[h5]Today I’m going to tell you how poor stability with my front foot as a young pitcher just about wrecked my pitching arm.[/h5] When I was in high school I did just enough right in my pitching delivery to throw pretty hard. I had decent timing and rhythm, but I definitely didn’t use my lower half as well as I should have. Mostly my mechanics were a mess. One of my biggest issues was a lack of consistency and stability with my landing foot at front foot plant.

Early in your delivery, everything you do should be designed to create momentum, generate power, and get you out to front foot plant in a good position to throw. Once that front foot hits the ground though, it’s about stabilizing and rotating around a strong landing leg. For more on this, you can read an article I wrote on the importance of good front-knee action.

This is where stability with that front foot comes into play. If you’re not stable with your front foot – let’s say you land hard and spin on your heel, or maybe you allow your knee to pull open causing your weight to get outside of your ankles – you’re going to have a very tough time getting to consistent release point, and your control is going to suffer.

Well this was definitely the case with me in high school. I had a good a good fastball that I could throw by most hitters, but my control was awful. My senior year I averaged two strikeouts an inning, but I also had one walk an inning. You could say I was “effectively wild” but really I was just my own worst enemy.

When you’re wild, you go deep into counts. You throw more pitches than you should. You end up pitching a lot with men on base and having to bear down in pressure situations. All of this inevitably leads to pitching with fatigue, and according to Dr. Andrews that’s the number one risk factor for youth pitching injuries. Here’s an interview he did a few years ago during the Little League World Series:

Dr. James Andrews talks about Little League pitchers

All of those extra pitches, all of those times working myself into and out of jams, eventually caught up with me. In the summer going into my freshman year of college, I hurt my elbow, and badly. The diagnosis? A strained ulnar collateral ligament (if you’re not familiar with it just look up “Tommy John surgery”). So there I was, 18 years old, having just accepted a baseball scholarship to a Division I college, being forced to accept the very real likelihood that I might never be able to pitch again without major surgery.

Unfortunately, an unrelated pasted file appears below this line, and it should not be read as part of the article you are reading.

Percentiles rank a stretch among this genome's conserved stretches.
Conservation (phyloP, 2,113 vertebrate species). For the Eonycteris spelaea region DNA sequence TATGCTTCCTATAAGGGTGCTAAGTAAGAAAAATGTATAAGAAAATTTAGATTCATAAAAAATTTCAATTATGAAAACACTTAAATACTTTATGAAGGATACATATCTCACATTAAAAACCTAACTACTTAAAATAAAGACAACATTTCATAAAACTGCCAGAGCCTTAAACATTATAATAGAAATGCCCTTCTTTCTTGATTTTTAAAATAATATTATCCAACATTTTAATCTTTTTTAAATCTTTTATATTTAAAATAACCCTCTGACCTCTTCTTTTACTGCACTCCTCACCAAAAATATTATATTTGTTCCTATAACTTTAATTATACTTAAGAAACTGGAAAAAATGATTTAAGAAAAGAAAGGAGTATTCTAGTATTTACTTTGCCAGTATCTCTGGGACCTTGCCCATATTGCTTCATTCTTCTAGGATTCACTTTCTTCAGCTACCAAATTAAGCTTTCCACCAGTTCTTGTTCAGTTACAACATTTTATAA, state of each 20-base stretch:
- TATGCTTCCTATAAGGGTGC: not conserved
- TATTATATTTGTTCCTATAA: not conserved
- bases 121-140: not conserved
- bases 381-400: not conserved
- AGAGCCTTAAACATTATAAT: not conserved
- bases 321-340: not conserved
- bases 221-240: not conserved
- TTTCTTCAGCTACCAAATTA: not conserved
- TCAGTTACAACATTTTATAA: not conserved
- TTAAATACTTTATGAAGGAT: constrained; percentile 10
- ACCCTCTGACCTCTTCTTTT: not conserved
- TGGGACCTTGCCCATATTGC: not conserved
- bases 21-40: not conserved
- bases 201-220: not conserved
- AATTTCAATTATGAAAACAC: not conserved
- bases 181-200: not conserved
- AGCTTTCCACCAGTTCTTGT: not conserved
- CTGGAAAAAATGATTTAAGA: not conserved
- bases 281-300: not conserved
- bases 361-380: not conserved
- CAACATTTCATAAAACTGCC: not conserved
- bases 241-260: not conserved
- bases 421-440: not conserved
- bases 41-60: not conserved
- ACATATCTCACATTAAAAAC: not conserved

With hard work and a good rehab program, I was able to get back on the mound later that year without surgery, but I still missed most of my freshman year. My college pitching coach noticed I had a tendency to land hard on my front foot and spin on my heel. A lot of it had to do a general lack of hip and ankle mobility that came from growing so fast as a kid. I just couldn’t even get into the right positions to be strong and stable at pitch release.

Gradually my mobility improved though, thanks in large part the strength and conditioning program we had at Northwestern. I’ll never forget one bullpen session where I was really on, hitting my spots at will, the ball jumping out of my hand in a way that felt effortless. My pitching coach, Tim Stoddard (great guy in addition to being one of only two men with both a World Series ring and an NCAA Men’s Basketball Championship ring), commented how “quiet” I was keeping my feet. That’s exactly how it felt. I was strong and stable, but quiet, under control. By the time I entered my second year of pro ball, instability at front foot plant was no longer an issue. That season I only walked 19 batters in 102 innings. The sad thing was that it took me so long.

[h5]The bottom line is what you do with your feet can have a huge impact on your delivery and the health of your pitching arm.[/h5]

Poor stability at ball release is usually the result of bad stride direction (and consequently poor balance), but limited hip mobility can also be a factor (as it was with me). If this is the case, you need to understand the cause before you can fix the problem. Mobility work and dynamic balance drills can go a long way in helping to develop better front foot stability, but it can take a lot of work, particularly if you have flexibility/mobility issues.

Here is an excellent drill I have found to be highly effective in helping pitchers develop better stability with their front foot:

For more drills like this, including a complete system of throwing drills for building a powerful pitching delivery, join the hundreds of pitchers, parents and coaches who already have inside access to the Ballistic Pitching Blueprint.

In my last article on pitching drills I talked about how most pitching drills are not only a waste of time, but in some cases can actually be counterproductive. In fact, there are a lot of drills out there that will do nothing but ingrain mechanical habits that work against you in your efforts to increase velocity and consistency.

An effective pitching drill should address at least two of the Big Three Components of a good pitching delivery: Balance, Timing and Power

The pitching delivery is a complex chain of movements, with a lot of moving parts. And it’s important that each movement, each segment in this chain, is tightly linked, with one movement leading to the next in a well synchronized and fluid fashion. Good drills can help train these movements, but unfortunately most fall well short of training movement patterns that actually translate well to the pitching delivery. So as follow-up to my last article, I’ve decided to highlight some of my least favorite pitching drills…

Too many drills teach specific “points” in the pitching motion instead of focusing on movements

The 1 Knee Drill: Here the pitcher works on throwing from one knee with his stride leg out in front of him. I think the purpose is to isolate the upper half and work on finishing across the front leg. But in reality it teaches collapsing the front knee, which is exactly what you DON’T want to do when you pitch. See an article I wrote on the importance of bracing up with your front knee.


The Balance Drill: This is where the pitcher lifts his leg and pauses at the top before making a pitch. There are many variations, but the most common one has the pitcher hold the leg lift for a count of three before making his pitch. Early momentum is critical for maximizing power in your delivery. If you look at major league pitchers, especially the hardest throwers and guys with long successful track records, they begin moving towards home plate early their leg lift. Pausing at the top kills momentum, disrupts timing, and reduces velocity.